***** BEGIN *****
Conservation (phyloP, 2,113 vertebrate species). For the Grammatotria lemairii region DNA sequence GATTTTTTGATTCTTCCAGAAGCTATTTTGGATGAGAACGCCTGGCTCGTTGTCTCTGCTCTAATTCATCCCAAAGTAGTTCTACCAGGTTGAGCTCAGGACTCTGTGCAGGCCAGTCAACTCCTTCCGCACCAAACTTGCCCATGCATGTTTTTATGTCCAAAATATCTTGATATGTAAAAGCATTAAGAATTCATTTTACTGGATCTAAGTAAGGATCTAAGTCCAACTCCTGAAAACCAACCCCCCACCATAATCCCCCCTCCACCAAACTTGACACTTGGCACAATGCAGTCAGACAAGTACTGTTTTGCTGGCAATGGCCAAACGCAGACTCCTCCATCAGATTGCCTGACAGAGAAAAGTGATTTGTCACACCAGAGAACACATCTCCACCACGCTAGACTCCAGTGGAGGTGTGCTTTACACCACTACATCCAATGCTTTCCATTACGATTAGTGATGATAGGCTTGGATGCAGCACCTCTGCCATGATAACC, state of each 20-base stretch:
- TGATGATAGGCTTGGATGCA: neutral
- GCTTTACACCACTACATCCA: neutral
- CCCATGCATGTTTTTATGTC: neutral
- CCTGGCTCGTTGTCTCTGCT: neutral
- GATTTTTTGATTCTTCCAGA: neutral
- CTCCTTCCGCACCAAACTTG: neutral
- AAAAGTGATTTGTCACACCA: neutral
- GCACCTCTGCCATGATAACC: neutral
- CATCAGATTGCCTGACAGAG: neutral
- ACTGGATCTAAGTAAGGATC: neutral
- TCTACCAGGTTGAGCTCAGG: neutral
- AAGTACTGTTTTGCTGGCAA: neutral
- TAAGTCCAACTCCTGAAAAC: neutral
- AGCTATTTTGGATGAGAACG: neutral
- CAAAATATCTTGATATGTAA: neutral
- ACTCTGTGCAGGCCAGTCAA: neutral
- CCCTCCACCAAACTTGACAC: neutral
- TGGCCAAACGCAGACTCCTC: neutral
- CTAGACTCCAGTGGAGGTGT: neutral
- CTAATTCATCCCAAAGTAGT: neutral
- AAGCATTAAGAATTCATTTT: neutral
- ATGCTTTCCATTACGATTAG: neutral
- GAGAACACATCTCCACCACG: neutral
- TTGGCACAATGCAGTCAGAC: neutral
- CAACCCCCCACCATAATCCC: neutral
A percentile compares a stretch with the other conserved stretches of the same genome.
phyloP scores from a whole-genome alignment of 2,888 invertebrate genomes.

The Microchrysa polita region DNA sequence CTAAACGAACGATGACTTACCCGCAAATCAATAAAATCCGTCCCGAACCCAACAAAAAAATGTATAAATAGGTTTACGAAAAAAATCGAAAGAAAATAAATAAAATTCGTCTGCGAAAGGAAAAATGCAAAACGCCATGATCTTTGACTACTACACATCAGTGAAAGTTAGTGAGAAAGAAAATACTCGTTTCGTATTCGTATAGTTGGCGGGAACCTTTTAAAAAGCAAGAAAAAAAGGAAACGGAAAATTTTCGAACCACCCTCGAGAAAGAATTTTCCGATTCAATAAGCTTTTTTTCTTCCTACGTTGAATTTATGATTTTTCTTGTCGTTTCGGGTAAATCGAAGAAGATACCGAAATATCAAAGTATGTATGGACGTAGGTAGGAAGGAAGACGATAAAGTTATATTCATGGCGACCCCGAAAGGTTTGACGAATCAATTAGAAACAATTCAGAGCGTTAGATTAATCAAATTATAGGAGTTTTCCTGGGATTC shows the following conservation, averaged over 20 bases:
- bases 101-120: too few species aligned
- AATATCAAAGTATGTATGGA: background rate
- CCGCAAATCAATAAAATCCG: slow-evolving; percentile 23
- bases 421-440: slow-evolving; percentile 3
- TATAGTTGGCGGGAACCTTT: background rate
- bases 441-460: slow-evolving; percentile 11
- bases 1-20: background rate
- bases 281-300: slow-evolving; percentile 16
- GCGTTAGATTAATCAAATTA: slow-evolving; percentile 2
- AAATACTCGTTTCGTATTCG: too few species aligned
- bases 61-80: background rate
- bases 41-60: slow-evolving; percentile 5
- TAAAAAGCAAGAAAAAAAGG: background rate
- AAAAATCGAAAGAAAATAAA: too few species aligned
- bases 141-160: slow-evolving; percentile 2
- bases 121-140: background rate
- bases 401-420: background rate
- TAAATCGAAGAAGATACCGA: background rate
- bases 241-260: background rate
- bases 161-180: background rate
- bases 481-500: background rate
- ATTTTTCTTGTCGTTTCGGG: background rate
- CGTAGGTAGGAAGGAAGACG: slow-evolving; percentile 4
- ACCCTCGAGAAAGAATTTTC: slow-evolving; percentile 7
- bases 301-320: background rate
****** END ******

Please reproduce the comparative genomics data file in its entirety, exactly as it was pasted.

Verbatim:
Conservation (phyloP, 2,113 vertebrate species). For the Grammatotria lemairii region DNA sequence GATTTTTTGATTCTTCCAGAAGCTATTTTGGATGAGAACGCCTGGCTCGTTGTCTCTGCTCTAATTCATCCCAAAGTAGTTCTACCAGGTTGAGCTCAGGACTCTGTGCAGGCCAGTCAACTCCTTCCGCACCAAACTTGCCCATGCATGTTTTTATGTCCAAAATATCTTGATATGTAAAAGCATTAAGAATTCATTTTACTGGATCTAAGTAAGGATCTAAGTCCAACTCCTGAAAACCAACCCCCCACCATAATCCCCCCTCCACCAAACTTGACACTTGGCACAATGCAGTCAGACAAGTACTGTTTTGCTGGCAATGGCCAAACGCAGACTCCTCCATCAGATTGCCTGACAGAGAAAAGTGATTTGTCACACCAGAGAACACATCTCCACCACGCTAGACTCCAGTGGAGGTGTGCTTTACACCACTACATCCAATGCTTTCCATTACGATTAGTGATGATAGGCTTGGATGCAGCACCTCTGCCATGATAACC, state of each 20-base stretch:
- TGATGATAGGCTTGGATGCA: neutral
- GCTTTACACCACTACATCCA: neutral
- CCCATGCATGTTTTTATGTC: neutral
- CCTGGCTCGTTGTCTCTGCT: neutral
- GATTTTTTGATTCTTCCAGA: neutral
- CTCCTTCCGCACCAAACTTG: neutral
- AAAAGTGATTTGTCACACCA: neutral
- GCACCTCTGCCATGATAACC: neutral
- CATCAGATTGCCTGACAGAG: neutral
- ACTGGATCTAAGTAAGGATC: neutral
- TCTACCAGGTTGAGCTCAGG: neutral
- AAGTACTGTTTTGCTGGCAA: neutral
- TAAGTCCAACTCCTGAAAAC: neutral
- AGCTATTTTGGATGAGAACG: neutral
- CAAAATATCTTGATATGTAA: neutral
- ACTCTGTGCAGGCCAGTCAA: neutral
- CCCTCCACCAAACTTGACAC: neutral
- TGGCCAAACGCAGACTCCTC: neutral
- CTAGACTCCAGTGGAGGTGT: neutral
- CTAATTCATCCCAAAGTAGT: neutral
- AAGCATTAAGAATTCATTTT: neutral
- ATGCTTTCCATTACGATTAG: neutral
- GAGAACACATCTCCACCACG: neutral
- TTGGCACAATGCAGTCAGAC: neutral
- CAACCCCCCACCATAATCCC: neutral
A percentile compares a stretch with the other conserved stretches of the same genome.
phyloP scores from a whole-genome alignment of 2,888 invertebrate genomes.

The Microchrysa polita region DNA sequence CTAAACGAACGATGACTTACCCGCAAATCAATAAAATCCGTCCCGAACCCAACAAAAAAATGTATAAATAGGTTTACGAAAAAAATCGAAAGAAAATAAATAAAATTCGTCTGCGAAAGGAAAAATGCAAAACGCCATGATCTTTGACTACTACACATCAGTGAAAGTTAGTGAGAAAGAAAATACTCGTTTCGTATTCGTATAGTTGGCGGGAACCTTTTAAAAAGCAAGAAAAAAAGGAAACGGAAAATTTTCGAACCACCCTCGAGAAAGAATTTTCCGATTCAATAAGCTTTTTTTCTTCCTACGTTGAATTTATGATTTTTCTTGTCGTTTCGGGTAAATCGAAGAAGATACCGAAATATCAAAGTATGTATGGACGTAGGTAGGAAGGAAGACGATAAAGTTATATTCATGGCGACCCCGAAAGGTTTGACGAATCAATTAGAAACAATTCAGAGCGTTAGATTAATCAAATTATAGGAGTTTTCCTGGGATTC shows the following conservation, averaged over 20 bases:
- bases 101-120: too few species aligned
- AATATCAAAGTATGTATGGA: background rate
- CCGCAAATCAATAAAATCCG: slow-evolving; percentile 23
- bases 421-440: slow-evolving; percentile 3
- TATAGTTGGCGGGAACCTTT: background rate
- bases 441-460: slow-evolving; percentile 11
- bases 1-20: background rate
- bases 281-300: slow-evolving; percentile 16
- GCGTTAGATTAATCAAATTA: slow-evolving; percentile 2
- AAATACTCGTTTCGTATTCG: too few species aligned
- bases 61-80: background rate
- bases 41-60: slow-evolving; percentile 5
- TAAAAAGCAAGAAAAAAAGG: background rate
- AAAAATCGAAAGAAAATAAA: too few species aligned
- bases 141-160: slow-evolving; percentile 2
- bases 121-140: background rate
- bases 401-420: background rate
- TAAATCGAAGAAGATACCGA: background rate
- bases 241-260: background rate
- bases 161-180: background rate
- bases 481-500: background rate
- ATTTTTCTTGTCGTTTCGGG: background rate
- CGTAGGTAGGAAGGAAGACG: slow-evolving; percentile 4
- ACCCTCGAGAAAGAATTTTC: slow-evolving; percentile 7
- bases 301-320: background rate